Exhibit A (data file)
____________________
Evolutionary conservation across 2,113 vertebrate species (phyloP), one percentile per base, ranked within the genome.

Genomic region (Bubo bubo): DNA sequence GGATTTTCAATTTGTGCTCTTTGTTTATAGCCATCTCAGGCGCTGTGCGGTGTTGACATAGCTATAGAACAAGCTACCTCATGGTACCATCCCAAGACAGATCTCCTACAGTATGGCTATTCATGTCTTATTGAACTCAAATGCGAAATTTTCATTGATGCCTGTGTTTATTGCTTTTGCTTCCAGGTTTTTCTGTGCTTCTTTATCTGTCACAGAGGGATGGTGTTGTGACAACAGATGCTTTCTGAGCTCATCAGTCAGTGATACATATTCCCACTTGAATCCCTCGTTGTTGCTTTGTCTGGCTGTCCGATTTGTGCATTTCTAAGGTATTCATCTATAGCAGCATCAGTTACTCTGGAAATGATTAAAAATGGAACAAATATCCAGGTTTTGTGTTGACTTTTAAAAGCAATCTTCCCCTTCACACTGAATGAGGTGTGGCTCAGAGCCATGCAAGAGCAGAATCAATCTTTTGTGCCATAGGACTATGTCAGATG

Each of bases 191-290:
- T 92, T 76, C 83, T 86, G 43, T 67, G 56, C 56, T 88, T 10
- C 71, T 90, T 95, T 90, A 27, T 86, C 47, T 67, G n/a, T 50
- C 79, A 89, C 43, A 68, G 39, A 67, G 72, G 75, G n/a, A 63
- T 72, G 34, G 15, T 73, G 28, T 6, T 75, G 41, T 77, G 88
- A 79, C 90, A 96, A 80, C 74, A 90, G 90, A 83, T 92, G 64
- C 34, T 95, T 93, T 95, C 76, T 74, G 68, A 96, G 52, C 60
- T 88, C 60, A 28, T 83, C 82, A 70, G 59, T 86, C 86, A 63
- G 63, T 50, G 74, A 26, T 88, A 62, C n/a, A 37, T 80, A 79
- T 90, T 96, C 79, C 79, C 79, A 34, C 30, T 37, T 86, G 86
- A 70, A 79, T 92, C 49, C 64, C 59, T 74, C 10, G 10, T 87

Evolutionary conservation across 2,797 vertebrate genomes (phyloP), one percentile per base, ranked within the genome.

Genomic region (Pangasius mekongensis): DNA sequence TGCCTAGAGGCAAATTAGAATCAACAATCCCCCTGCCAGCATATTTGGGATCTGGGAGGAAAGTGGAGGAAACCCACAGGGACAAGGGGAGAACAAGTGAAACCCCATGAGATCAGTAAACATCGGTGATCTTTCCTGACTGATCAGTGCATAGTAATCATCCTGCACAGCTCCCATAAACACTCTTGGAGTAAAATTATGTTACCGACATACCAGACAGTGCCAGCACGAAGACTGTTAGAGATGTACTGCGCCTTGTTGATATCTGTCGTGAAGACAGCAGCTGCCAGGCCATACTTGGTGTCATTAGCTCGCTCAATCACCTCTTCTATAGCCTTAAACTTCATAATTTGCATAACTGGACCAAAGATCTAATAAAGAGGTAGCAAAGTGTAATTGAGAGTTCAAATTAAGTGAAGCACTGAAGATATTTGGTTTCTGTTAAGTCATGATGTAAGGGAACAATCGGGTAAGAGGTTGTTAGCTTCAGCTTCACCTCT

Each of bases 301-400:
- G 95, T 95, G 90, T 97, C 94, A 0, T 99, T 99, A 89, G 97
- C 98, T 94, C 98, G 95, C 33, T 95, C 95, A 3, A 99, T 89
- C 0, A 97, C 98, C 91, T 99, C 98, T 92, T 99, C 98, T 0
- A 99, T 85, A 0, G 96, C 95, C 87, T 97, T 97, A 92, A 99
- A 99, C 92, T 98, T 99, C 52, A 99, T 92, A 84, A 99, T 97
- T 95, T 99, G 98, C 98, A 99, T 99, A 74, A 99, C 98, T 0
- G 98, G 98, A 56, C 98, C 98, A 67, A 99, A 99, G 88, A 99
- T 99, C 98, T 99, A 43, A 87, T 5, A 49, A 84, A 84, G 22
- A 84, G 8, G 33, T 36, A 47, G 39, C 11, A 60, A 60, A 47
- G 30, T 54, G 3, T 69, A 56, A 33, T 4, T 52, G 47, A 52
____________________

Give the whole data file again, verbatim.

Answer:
Evolutionary conservation across 2,113 vertebrate species (phyloP), one percentile per base, ranked within the genome.

Genomic region (Bubo bubo): DNA sequence GGATTTTCAATTTGTGCTCTTTGTTTATAGCCATCTCAGGCGCTGTGCGGTGTTGACATAGCTATAGAACAAGCTACCTCATGGTACCATCCCAAGACAGATCTCCTACAGTATGGCTATTCATGTCTTATTGAACTCAAATGCGAAATTTTCATTGATGCCTGTGTTTATTGCTTTTGCTTCCAGGTTTTTCTGTGCTTCTTTATCTGTCACAGAGGGATGGTGTTGTGACAACAGATGCTTTCTGAGCTCATCAGTCAGTGATACATATTCCCACTTGAATCCCTCGTTGTTGCTTTGTCTGGCTGTCCGATTTGTGCATTTCTAAGGTATTCATCTATAGCAGCATCAGTTACTCTGGAAATGATTAAAAATGGAACAAATATCCAGGTTTTGTGTTGACTTTTAAAAGCAATCTTCCCCTTCACACTGAATGAGGTGTGGCTCAGAGCCATGCAAGAGCAGAATCAATCTTTTGTGCCATAGGACTATGTCAGATG

Each of bases 191-290:
- T 92, T 76, C 83, T 86, G 43, T 67, G 56, C 56, T 88, T 10
- C 71, T 90, T 95, T 90, A 27, T 86, C 47, T 67, G n/a, T 50
- C 79, A 89, C 43, A 68, G 39, A 67, G 72, G 75, G n/a, A 63
- T 72, G 34, G 15, T 73, G 28, T 6, T 75, G 41, T 77, G 88
- A 79, C 90, A 96, A 80, C 74, A 90, G 90, A 83, T 92, G 64
- C 34, T 95, T 93, T 95, C 76, T 74, G 68, A 96, G 52, C 60
- T 88, C 60, A 28, T 83, C 82, A 70, G 59, T 86, C 86, A 63
- G 63, T 50, G 74, A 26, T 88, A 62, C n/a, A 37, T 80, A 79
- T 90, T 96, C 79, C 79, C 79, A 34, C 30, T 37, T 86, G 86
- A 70, A 79, T 92, C 49, C 64, C 59, T 74, C 10, G 10, T 87

Evolutionary conservation across 2,797 vertebrate genomes (phyloP), one percentile per base, ranked within the genome.

Genomic region (Pangasius mekongensis): DNA sequence TGCCTAGAGGCAAATTAGAATCAACAATCCCCCTGCCAGCATATTTGGGATCTGGGAGGAAAGTGGAGGAAACCCACAGGGACAAGGGGAGAACAAGTGAAACCCCATGAGATCAGTAAACATCGGTGATCTTTCCTGACTGATCAGTGCATAGTAATCATCCTGCACAGCTCCCATAAACACTCTTGGAGTAAAATTATGTTACCGACATACCAGACAGTGCCAGCACGAAGACTGTTAGAGATGTACTGCGCCTTGTTGATATCTGTCGTGAAGACAGCAGCTGCCAGGCCATACTTGGTGTCATTAGCTCGCTCAATCACCTCTTCTATAGCCTTAAACTTCATAATTTGCATAACTGGACCAAAGATCTAATAAAGAGGTAGCAAAGTGTAATTGAGAGTTCAAATTAAGTGAAGCACTGAAGATATTTGGTTTCTGTTAAGTCATGATGTAAGGGAACAATCGGGTAAGAGGTTGTTAGCTTCAGCTTCACCTCT

Each of bases 301-400:
- G 95, T 95, G 90, T 97, C 94, A 0, T 99, T 99, A 89, G 97
- C 98, T 94, C 98, G 95, C 33, T 95, C 95, A 3, A 99, T 89
- C 0, A 97, C 98, C 91, T 99, C 98, T 92, T 99, C 98, T 0
- A 99, T 85, A 0, G 96, C 95, C 87, T 97, T 97, A 92, A 99
- A 99, C 92, T 98, T 99, C 52, A 99, T 92, A 84, A 99, T 97
- T 95, T 99, G 98, C 98, A 99, T 99, A 74, A 99, C 98, T 0
- G 98, G 98, A 56, C 98, C 98, A 67, A 99, A 99, G 88, A 99
- T 99, C 98, T 99, A 43, A 87, T 5, A 49, A 84, A 84, G 22
- A 84, G 8, G 33, T 36, A 47, G 39, C 11, A 60, A 60, A 47
- G 30, T 54, G 3, T 69, A 56, A 33, T 4, T 52, G 47, A 52